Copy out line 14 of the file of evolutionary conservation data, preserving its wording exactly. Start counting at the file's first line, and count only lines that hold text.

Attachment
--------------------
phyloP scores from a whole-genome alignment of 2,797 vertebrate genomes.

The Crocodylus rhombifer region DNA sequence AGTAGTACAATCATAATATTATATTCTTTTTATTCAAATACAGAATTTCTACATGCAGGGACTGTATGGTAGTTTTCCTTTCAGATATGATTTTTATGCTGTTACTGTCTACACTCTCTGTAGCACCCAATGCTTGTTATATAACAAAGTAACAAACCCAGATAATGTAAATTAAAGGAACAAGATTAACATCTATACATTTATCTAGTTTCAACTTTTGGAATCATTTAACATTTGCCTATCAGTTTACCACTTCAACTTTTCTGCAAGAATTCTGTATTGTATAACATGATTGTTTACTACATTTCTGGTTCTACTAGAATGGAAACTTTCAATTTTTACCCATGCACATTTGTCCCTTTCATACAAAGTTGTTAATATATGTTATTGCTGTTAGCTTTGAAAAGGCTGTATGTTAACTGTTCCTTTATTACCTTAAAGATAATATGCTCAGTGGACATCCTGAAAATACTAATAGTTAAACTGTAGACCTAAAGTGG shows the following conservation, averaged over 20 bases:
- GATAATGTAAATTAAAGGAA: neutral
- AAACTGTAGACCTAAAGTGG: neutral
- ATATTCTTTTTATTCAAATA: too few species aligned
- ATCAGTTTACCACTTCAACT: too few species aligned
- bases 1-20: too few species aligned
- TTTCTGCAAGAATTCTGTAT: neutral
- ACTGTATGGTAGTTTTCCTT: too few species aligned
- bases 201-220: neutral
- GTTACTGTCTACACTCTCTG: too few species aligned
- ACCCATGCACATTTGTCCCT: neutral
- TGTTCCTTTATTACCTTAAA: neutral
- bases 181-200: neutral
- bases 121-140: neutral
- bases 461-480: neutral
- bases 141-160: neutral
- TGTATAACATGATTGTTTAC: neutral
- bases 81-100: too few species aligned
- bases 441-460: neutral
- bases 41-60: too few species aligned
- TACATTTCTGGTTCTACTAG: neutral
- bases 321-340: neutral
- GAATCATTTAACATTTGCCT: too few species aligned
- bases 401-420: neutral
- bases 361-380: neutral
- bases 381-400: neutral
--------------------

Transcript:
- bases 181-200: neutral